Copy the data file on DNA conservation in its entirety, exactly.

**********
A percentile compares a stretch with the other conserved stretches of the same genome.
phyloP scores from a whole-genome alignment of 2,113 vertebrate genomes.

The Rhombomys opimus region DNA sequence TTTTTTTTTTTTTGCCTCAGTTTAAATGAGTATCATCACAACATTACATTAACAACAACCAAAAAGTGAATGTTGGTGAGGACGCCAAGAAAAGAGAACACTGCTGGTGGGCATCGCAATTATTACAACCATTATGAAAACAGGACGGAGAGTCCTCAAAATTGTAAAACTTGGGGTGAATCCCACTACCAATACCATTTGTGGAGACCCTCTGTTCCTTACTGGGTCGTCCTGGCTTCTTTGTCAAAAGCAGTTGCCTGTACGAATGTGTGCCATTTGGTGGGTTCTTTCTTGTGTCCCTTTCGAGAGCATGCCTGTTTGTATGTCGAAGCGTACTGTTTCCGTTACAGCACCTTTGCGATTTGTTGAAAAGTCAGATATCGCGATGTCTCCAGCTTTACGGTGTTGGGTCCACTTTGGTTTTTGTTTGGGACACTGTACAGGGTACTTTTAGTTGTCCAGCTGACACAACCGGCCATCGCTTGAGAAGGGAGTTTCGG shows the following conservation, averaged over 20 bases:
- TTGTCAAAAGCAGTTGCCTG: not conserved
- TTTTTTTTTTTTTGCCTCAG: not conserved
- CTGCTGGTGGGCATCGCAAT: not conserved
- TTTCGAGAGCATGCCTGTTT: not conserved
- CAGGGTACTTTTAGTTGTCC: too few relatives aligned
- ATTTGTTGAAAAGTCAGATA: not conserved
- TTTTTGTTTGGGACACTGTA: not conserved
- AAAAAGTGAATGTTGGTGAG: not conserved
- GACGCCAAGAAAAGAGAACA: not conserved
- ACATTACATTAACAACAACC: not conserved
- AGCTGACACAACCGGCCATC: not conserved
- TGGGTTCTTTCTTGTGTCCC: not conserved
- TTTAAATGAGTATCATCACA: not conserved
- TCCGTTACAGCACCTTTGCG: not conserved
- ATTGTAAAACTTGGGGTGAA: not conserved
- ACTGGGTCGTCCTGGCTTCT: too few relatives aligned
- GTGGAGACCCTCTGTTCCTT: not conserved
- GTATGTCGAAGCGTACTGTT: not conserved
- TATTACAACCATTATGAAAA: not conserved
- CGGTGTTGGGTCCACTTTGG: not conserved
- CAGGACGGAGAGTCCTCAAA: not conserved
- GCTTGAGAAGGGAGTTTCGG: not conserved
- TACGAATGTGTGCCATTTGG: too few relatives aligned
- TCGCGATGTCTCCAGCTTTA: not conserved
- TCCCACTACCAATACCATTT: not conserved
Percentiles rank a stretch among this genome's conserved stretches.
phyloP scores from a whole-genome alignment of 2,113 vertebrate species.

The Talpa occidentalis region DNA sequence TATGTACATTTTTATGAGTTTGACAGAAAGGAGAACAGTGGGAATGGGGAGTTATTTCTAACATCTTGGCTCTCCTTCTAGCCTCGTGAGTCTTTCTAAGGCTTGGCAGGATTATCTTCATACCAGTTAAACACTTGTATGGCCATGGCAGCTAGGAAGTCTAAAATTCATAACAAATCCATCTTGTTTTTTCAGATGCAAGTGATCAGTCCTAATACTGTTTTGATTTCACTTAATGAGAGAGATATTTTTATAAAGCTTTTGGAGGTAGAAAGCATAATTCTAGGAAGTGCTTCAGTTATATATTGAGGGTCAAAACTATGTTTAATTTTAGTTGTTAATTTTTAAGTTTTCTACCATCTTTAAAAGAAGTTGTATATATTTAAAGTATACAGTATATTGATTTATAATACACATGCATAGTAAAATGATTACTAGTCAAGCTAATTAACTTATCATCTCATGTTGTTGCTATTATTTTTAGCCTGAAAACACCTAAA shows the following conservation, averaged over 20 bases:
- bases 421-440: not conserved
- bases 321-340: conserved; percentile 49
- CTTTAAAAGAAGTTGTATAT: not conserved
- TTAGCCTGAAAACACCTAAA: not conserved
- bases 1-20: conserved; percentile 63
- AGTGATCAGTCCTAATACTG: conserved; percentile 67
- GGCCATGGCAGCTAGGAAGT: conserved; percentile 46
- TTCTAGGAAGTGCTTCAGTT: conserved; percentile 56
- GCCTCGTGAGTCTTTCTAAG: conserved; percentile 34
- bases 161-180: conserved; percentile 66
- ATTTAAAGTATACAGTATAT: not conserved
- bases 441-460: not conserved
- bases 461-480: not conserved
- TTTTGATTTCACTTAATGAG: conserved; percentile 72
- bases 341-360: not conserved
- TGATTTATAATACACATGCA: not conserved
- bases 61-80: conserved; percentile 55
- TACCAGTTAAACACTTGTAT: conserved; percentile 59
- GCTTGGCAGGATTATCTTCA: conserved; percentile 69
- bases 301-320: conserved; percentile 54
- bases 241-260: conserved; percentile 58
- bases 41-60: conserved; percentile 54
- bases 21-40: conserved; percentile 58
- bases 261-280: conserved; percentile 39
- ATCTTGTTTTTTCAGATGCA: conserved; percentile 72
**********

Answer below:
A percentile compares a stretch with the other conserved stretches of the same genome.
phyloP scores from a whole-genome alignment of 2,113 vertebrate genomes.

The Rhombomys opimus region DNA sequence TTTTTTTTTTTTTGCCTCAGTTTAAATGAGTATCATCACAACATTACATTAACAACAACCAAAAAGTGAATGTTGGTGAGGACGCCAAGAAAAGAGAACACTGCTGGTGGGCATCGCAATTATTACAACCATTATGAAAACAGGACGGAGAGTCCTCAAAATTGTAAAACTTGGGGTGAATCCCACTACCAATACCATTTGTGGAGACCCTCTGTTCCTTACTGGGTCGTCCTGGCTTCTTTGTCAAAAGCAGTTGCCTGTACGAATGTGTGCCATTTGGTGGGTTCTTTCTTGTGTCCCTTTCGAGAGCATGCCTGTTTGTATGTCGAAGCGTACTGTTTCCGTTACAGCACCTTTGCGATTTGTTGAAAAGTCAGATATCGCGATGTCTCCAGCTTTACGGTGTTGGGTCCACTTTGGTTTTTGTTTGGGACACTGTACAGGGTACTTTTAGTTGTCCAGCTGACACAACCGGCCATCGCTTGAGAAGGGAGTTTCGG shows the following conservation, averaged over 20 bases:
- TTGTCAAAAGCAGTTGCCTG: not conserved
- TTTTTTTTTTTTTGCCTCAG: not conserved
- CTGCTGGTGGGCATCGCAAT: not conserved
- TTTCGAGAGCATGCCTGTTT: not conserved
- CAGGGTACTTTTAGTTGTCC: too few relatives aligned
- ATTTGTTGAAAAGTCAGATA: not conserved
- TTTTTGTTTGGGACACTGTA: not conserved
- AAAAAGTGAATGTTGGTGAG: not conserved
- GACGCCAAGAAAAGAGAACA: not conserved
- ACATTACATTAACAACAACC: not conserved
- AGCTGACACAACCGGCCATC: not conserved
- TGGGTTCTTTCTTGTGTCCC: not conserved
- TTTAAATGAGTATCATCACA: not conserved
- TCCGTTACAGCACCTTTGCG: not conserved
- ATTGTAAAACTTGGGGTGAA: not conserved
- ACTGGGTCGTCCTGGCTTCT: too few relatives aligned
- GTGGAGACCCTCTGTTCCTT: not conserved
- GTATGTCGAAGCGTACTGTT: not conserved
- TATTACAACCATTATGAAAA: not conserved
- CGGTGTTGGGTCCACTTTGG: not conserved
- CAGGACGGAGAGTCCTCAAA: not conserved
- GCTTGAGAAGGGAGTTTCGG: not conserved
- TACGAATGTGTGCCATTTGG: too few relatives aligned
- TCGCGATGTCTCCAGCTTTA: not conserved
- TCCCACTACCAATACCATTT: not conserved
Percentiles rank a stretch among this genome's conserved stretches.
phyloP scores from a whole-genome alignment of 2,113 vertebrate species.

The Talpa occidentalis region DNA sequence TATGTACATTTTTATGAGTTTGACAGAAAGGAGAACAGTGGGAATGGGGAGTTATTTCTAACATCTTGGCTCTCCTTCTAGCCTCGTGAGTCTTTCTAAGGCTTGGCAGGATTATCTTCATACCAGTTAAACACTTGTATGGCCATGGCAGCTAGGAAGTCTAAAATTCATAACAAATCCATCTTGTTTTTTCAGATGCAAGTGATCAGTCCTAATACTGTTTTGATTTCACTTAATGAGAGAGATATTTTTATAAAGCTTTTGGAGGTAGAAAGCATAATTCTAGGAAGTGCTTCAGTTATATATTGAGGGTCAAAACTATGTTTAATTTTAGTTGTTAATTTTTAAGTTTTCTACCATCTTTAAAAGAAGTTGTATATATTTAAAGTATACAGTATATTGATTTATAATACACATGCATAGTAAAATGATTACTAGTCAAGCTAATTAACTTATCATCTCATGTTGTTGCTATTATTTTTAGCCTGAAAACACCTAAA shows the following conservation, averaged over 20 bases:
- bases 421-440: not conserved
- bases 321-340: conserved; percentile 49
- CTTTAAAAGAAGTTGTATAT: not conserved
- TTAGCCTGAAAACACCTAAA: not conserved
- bases 1-20: conserved; percentile 63
- AGTGATCAGTCCTAATACTG: conserved; percentile 67
- GGCCATGGCAGCTAGGAAGT: conserved; percentile 46
- TTCTAGGAAGTGCTTCAGTT: conserved; percentile 56
- GCCTCGTGAGTCTTTCTAAG: conserved; percentile 34
- bases 161-180: conserved; percentile 66
- ATTTAAAGTATACAGTATAT: not conserved
- bases 441-460: not conserved
- bases 461-480: not conserved
- TTTTGATTTCACTTAATGAG: conserved; percentile 72
- bases 341-360: not conserved
- TGATTTATAATACACATGCA: not conserved
- bases 61-80: conserved; percentile 55
- TACCAGTTAAACACTTGTAT: conserved; percentile 59
- GCTTGGCAGGATTATCTTCA: conserved; percentile 69
- bases 301-320: conserved; percentile 54
- bases 241-260: conserved; percentile 58
- bases 41-60: conserved; percentile 54
- bases 21-40: conserved; percentile 58
- bases 261-280: conserved; percentile 39
- ATCTTGTTTTTTCAGATGCA: conserved; percentile 72